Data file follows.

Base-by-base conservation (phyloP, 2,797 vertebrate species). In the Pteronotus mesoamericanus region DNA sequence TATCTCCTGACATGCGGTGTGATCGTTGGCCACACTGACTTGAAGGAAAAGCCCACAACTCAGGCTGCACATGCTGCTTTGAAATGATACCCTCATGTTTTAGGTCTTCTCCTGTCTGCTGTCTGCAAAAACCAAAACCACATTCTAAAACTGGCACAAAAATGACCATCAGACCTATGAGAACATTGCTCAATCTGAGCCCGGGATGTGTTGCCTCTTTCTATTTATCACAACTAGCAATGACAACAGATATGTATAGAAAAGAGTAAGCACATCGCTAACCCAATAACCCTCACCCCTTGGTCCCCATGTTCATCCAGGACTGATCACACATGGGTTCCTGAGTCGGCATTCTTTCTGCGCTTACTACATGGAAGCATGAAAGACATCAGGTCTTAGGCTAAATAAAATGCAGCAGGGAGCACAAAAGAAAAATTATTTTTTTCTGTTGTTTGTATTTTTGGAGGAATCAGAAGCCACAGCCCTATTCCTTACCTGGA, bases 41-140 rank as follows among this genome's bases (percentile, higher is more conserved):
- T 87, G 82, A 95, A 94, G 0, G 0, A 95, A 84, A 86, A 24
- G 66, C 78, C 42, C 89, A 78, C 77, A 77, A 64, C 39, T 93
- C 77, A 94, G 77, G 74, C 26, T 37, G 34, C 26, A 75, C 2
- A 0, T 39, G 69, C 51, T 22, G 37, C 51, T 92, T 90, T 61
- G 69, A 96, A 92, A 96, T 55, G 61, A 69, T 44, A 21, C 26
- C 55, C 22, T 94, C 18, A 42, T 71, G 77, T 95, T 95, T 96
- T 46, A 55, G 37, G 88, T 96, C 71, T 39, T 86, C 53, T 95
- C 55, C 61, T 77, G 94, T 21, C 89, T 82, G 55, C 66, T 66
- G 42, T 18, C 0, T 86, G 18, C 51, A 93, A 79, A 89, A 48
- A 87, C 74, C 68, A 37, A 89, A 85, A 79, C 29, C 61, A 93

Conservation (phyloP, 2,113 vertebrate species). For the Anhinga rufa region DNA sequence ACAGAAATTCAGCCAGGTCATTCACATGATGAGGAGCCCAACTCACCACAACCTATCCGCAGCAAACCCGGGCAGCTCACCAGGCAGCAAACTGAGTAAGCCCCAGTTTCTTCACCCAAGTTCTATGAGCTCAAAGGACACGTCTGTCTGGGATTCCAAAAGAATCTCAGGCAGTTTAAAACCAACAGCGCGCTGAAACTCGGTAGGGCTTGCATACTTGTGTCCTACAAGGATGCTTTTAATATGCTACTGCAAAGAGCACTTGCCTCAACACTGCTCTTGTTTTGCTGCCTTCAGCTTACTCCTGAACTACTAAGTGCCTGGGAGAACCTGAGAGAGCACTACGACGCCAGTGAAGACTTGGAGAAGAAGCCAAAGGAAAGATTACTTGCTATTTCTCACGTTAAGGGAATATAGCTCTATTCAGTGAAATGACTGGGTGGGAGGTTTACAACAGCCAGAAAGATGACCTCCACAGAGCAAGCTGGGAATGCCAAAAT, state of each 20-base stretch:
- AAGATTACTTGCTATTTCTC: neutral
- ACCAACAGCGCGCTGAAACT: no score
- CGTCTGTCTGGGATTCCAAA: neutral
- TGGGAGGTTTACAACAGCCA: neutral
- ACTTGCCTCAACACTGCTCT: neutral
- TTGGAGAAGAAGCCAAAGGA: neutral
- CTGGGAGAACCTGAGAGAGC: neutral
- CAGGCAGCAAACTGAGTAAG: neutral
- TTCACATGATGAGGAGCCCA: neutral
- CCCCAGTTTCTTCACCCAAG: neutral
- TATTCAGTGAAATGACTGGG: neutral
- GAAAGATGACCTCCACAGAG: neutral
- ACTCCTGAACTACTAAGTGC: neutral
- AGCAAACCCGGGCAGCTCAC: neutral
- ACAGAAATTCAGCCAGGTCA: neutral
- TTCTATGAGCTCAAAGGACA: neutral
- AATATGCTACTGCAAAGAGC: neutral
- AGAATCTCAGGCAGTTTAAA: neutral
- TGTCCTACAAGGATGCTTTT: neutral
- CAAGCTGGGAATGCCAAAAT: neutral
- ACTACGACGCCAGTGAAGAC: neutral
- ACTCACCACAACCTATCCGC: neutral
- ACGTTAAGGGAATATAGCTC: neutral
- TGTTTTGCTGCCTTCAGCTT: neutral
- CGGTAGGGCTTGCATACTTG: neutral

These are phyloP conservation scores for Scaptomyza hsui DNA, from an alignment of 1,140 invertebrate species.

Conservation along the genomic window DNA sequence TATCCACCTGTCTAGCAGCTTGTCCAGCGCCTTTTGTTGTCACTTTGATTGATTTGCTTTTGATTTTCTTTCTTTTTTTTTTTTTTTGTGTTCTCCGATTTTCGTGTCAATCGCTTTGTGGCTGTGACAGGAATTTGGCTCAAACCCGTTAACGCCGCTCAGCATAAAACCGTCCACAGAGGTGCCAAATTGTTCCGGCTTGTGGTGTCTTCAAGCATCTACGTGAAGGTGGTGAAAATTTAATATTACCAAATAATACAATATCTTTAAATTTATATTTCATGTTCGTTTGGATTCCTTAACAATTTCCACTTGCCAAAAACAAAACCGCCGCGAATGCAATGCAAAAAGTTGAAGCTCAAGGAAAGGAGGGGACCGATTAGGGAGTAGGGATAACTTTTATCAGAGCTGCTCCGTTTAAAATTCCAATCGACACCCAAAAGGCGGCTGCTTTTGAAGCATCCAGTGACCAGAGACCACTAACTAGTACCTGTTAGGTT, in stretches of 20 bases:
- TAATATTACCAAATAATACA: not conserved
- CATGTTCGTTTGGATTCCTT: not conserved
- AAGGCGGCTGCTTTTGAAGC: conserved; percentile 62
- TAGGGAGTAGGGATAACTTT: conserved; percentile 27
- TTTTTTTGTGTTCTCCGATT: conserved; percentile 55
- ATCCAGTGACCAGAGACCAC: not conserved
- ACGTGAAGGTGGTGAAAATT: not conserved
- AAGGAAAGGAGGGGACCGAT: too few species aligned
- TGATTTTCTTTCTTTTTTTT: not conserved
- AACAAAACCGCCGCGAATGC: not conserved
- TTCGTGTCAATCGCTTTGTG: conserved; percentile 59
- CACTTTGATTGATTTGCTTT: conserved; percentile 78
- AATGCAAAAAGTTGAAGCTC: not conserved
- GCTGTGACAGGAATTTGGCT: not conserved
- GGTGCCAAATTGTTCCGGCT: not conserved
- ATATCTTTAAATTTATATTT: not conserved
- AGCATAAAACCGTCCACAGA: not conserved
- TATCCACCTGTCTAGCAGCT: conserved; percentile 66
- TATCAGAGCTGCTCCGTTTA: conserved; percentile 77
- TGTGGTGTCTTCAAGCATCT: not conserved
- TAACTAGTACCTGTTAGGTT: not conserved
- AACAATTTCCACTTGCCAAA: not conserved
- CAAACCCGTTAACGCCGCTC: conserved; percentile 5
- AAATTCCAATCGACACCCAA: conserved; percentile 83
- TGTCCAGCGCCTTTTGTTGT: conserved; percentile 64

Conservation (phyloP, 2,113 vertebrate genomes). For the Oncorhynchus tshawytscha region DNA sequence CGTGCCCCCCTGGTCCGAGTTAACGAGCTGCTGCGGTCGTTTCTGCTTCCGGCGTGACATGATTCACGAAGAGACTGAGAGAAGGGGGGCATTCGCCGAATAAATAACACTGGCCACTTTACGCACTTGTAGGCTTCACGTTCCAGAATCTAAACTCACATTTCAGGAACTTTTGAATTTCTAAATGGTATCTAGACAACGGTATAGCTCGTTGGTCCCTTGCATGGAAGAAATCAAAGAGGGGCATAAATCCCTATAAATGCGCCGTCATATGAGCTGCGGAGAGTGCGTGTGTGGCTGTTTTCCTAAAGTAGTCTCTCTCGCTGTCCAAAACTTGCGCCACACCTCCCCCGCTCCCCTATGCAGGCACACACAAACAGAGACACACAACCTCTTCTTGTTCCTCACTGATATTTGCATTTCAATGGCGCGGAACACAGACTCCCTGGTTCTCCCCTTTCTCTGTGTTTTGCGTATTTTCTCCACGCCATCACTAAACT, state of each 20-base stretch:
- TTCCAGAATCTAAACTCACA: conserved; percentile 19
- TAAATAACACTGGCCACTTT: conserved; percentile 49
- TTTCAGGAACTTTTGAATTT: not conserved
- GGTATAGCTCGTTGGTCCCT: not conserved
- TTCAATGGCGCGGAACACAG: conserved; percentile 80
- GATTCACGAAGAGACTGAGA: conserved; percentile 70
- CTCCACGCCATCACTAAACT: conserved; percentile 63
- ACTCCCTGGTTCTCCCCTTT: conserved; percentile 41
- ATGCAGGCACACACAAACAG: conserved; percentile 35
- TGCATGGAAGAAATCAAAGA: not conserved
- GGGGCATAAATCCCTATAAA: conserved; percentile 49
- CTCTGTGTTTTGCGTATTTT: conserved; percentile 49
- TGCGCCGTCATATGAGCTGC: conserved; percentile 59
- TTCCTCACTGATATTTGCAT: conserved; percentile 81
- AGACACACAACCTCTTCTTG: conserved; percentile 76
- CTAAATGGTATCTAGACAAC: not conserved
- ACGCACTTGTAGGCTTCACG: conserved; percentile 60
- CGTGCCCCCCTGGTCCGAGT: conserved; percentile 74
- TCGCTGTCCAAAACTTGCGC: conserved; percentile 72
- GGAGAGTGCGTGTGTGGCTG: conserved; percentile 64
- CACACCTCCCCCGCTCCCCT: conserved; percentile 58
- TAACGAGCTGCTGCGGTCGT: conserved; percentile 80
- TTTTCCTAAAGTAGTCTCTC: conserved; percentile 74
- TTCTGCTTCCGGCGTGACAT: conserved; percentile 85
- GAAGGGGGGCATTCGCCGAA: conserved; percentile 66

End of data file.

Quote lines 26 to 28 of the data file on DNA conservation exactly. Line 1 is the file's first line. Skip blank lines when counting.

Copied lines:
- AGCAAACCCGGGCAGCTCAC: neutral
- ACAGAAATTCAGCCAGGTCA: neutral
- TTCTATGAGCTCAAAGGACA: neutral